The Tau finally get the initiative and proceed to relocate in order to achieve victory; the Fire Warrior squad responsible for the death of the Daemon Prince hops back inside its devilfish, while the other team advances towards the hill together with its APC. Shooting sees off the two normally equipped Guardians on jetbike from the little squad who was aiming for the central objective.
Said guardian attempts to kill off the Fire Warriors who helped in the demise of his two colleagues, but his Shuriken Cannon is as ineffective as his combat prowess thanks to cover saves and numerical inferiority. The Fire Warriors consolidate moving closer to their transport. The Chaos Rhino gets shaken thrice.
Meanwhile, in the Chaos Base Camp, the Guardians that couldn’t do nothing more than immobilize the Rhino (losing two members to the ruins during the charge) are charged back by the disembarked marines, the following combat resulting in a tie for one loss to one. The Rhino which survived the Tau shooting phase attempts to tank shock the battlesuits, which in turn obliterate the thing out of existence with a fusion blaster shot from point-blank range thanks to Death or Glory.
While in the Tau turn, the closest Fire Warrior team to the center objective hops in their Devilfish and move towards it while covering fire from the monat immobilizes the Fire Prism, and the other Fire Warrior team heads back for the home objective.
The game is set to end, Tau victory!
… Or not. You see, it was late, I was already a walking zombie and… Well, y’know. This is what I did, thinking I still had the third scoring unit next to my objective. I hate you, sleepiness!
If there was something I didn’t understand it was the Chaos’ player continuous attempts at attacking the pretty heavily defended Tau headquarters. If anything, I would’ve gone against the Eldar who were already attacking him, and had the better mobility out of the three armies; but regardless, his incursion combined with my sleepiness did negate me the win, and concede the draw to the Eldar forces.
List-wise, I feel I had put out a good plan, though I wasn’t too impressed by the Sniper Drone Team: their markerlight and strength 6 weaponry, only accounted to one wound to the Daemon Prince, and a Shaken result to a Chaos Rhino. I knew what I was getting into when I purchased them, but I hoped for some more shininess from their Markerlight. Next time, I’m definitely swapping them out for something else- most likely more XV8s.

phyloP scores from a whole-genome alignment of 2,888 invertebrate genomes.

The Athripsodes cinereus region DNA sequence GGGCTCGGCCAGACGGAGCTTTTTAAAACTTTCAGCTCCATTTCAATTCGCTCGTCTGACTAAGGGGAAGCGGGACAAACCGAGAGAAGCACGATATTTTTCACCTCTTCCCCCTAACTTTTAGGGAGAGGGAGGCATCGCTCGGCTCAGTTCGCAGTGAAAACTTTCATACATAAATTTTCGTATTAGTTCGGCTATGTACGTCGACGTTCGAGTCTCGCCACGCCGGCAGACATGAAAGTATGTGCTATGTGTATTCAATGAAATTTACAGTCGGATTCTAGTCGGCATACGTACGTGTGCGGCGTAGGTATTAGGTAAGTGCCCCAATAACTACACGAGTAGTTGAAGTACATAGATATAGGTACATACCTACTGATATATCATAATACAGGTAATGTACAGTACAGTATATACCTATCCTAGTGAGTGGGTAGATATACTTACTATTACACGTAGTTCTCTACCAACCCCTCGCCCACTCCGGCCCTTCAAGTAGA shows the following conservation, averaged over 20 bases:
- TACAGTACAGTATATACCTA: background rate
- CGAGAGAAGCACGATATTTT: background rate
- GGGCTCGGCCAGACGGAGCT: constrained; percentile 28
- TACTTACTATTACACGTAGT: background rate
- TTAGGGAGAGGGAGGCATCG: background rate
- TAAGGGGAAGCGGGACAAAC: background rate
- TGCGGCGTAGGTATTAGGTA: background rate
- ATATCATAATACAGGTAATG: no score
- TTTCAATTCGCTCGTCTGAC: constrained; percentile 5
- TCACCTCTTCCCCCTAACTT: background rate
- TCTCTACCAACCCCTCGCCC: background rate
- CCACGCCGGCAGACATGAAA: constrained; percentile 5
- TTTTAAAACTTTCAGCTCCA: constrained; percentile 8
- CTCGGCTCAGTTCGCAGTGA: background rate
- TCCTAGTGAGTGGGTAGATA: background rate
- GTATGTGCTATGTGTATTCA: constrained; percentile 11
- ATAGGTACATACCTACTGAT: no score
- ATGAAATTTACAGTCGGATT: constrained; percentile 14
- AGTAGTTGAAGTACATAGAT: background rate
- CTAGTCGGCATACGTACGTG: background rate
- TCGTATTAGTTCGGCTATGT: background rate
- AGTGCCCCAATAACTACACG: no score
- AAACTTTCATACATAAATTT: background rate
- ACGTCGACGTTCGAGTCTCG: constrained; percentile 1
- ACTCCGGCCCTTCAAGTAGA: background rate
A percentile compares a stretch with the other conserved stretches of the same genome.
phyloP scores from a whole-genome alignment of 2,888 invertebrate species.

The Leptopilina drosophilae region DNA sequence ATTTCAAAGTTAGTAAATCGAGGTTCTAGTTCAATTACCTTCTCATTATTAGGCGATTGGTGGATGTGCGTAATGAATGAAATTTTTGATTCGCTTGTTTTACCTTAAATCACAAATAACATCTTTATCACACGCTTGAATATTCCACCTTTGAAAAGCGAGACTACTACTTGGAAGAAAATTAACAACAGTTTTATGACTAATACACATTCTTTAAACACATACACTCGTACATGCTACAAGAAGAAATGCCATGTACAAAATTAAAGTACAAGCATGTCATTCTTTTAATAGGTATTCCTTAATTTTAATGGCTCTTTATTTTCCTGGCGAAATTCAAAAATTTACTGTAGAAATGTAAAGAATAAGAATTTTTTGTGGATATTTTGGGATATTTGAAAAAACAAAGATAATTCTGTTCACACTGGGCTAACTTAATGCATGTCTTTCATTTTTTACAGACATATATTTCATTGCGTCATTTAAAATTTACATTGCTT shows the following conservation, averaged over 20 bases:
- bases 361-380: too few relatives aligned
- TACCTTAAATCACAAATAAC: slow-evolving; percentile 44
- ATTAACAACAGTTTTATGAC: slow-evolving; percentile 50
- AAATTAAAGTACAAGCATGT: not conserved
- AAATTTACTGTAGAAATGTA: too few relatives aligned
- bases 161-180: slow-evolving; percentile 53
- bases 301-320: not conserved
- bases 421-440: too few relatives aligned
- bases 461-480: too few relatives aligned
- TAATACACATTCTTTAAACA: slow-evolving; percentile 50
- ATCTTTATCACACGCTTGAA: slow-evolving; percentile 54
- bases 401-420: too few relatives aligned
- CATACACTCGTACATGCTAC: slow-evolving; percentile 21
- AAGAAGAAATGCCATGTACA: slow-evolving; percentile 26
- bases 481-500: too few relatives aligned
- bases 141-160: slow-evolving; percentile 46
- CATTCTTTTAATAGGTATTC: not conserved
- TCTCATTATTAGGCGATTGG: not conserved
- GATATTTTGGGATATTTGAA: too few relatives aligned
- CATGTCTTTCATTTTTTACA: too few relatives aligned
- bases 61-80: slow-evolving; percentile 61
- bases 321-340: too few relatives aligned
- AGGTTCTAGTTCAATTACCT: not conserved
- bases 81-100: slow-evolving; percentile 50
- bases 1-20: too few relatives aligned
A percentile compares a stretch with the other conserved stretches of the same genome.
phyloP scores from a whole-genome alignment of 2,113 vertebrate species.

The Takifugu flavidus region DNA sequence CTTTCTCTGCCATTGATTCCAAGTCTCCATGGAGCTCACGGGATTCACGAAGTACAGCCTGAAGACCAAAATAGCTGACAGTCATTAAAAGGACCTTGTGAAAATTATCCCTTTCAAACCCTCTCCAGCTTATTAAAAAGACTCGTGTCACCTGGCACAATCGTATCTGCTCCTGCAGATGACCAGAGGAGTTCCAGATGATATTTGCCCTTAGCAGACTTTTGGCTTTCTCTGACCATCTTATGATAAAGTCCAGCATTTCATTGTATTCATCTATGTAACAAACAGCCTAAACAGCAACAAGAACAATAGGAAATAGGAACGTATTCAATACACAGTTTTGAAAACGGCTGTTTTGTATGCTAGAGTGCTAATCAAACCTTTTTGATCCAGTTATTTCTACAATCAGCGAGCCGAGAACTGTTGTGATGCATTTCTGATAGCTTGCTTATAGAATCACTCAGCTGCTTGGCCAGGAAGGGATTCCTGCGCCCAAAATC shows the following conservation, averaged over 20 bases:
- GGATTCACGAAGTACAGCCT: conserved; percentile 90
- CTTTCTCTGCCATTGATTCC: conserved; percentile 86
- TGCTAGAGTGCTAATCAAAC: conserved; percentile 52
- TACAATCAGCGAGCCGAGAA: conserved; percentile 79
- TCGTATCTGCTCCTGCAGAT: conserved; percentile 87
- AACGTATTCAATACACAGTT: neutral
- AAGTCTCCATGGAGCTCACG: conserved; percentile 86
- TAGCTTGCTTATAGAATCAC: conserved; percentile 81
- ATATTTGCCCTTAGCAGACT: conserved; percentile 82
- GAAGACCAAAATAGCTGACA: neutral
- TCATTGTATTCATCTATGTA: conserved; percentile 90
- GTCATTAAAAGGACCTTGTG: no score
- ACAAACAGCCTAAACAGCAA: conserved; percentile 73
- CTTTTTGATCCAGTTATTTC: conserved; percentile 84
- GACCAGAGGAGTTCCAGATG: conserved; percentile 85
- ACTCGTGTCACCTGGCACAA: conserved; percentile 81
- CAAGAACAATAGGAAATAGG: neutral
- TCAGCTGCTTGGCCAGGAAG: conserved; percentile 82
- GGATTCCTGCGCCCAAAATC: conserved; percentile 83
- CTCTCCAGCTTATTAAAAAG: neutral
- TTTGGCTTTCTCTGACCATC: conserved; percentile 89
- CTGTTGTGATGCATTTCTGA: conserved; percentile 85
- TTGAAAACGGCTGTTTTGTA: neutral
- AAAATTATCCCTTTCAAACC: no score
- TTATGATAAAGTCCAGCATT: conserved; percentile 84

I’m also fairly ok with how the 8-man Fire Warriors squad fared; sure, Kroot would have meant my third scoring unit was still there as they would’ve had more numbers and a better saving throw due to the forest, but I didn’t know I could’ve gotten my hands on such a big and convenient piece, let alone if there was to be one on the field. And while it doesn’t change anything on how effective they were on the field, they could at least kill a couple of Warp Spider.
The thing I liked the most, however, was how the Pulse Carbines performed; I almost never end up taking them, but heck are they nice to use. I’ve always thought of them as an ok weapon since the Pulse Rifle allows you to support the army over a longer range, but using them for the first time in a long while remembered me of how bad it is to disembark in the 12’’ range of the enemy just to shoot them with twice the number of shots, as the squad is going to die in the following turn. I think I’m really going to be fielding way more Carbine toting Fire Warriors than before.
It is to my understanding that too much information scares people off; I guess I was kinda stubborn when I wrote the previous posts, and exaggerated. A lot.
So I’ll just go with two topics this time, hoping I did not bore the forums too much and that there are still some good souls to read my crap
1. How do you like the Broken Alliance mission? (again, you may find it on p.272 of the rulebook)
2. Pulse Rifle vs Pulse Carbine; can we get some strong opinions over the Carbine and/or the EMP Commandos in general?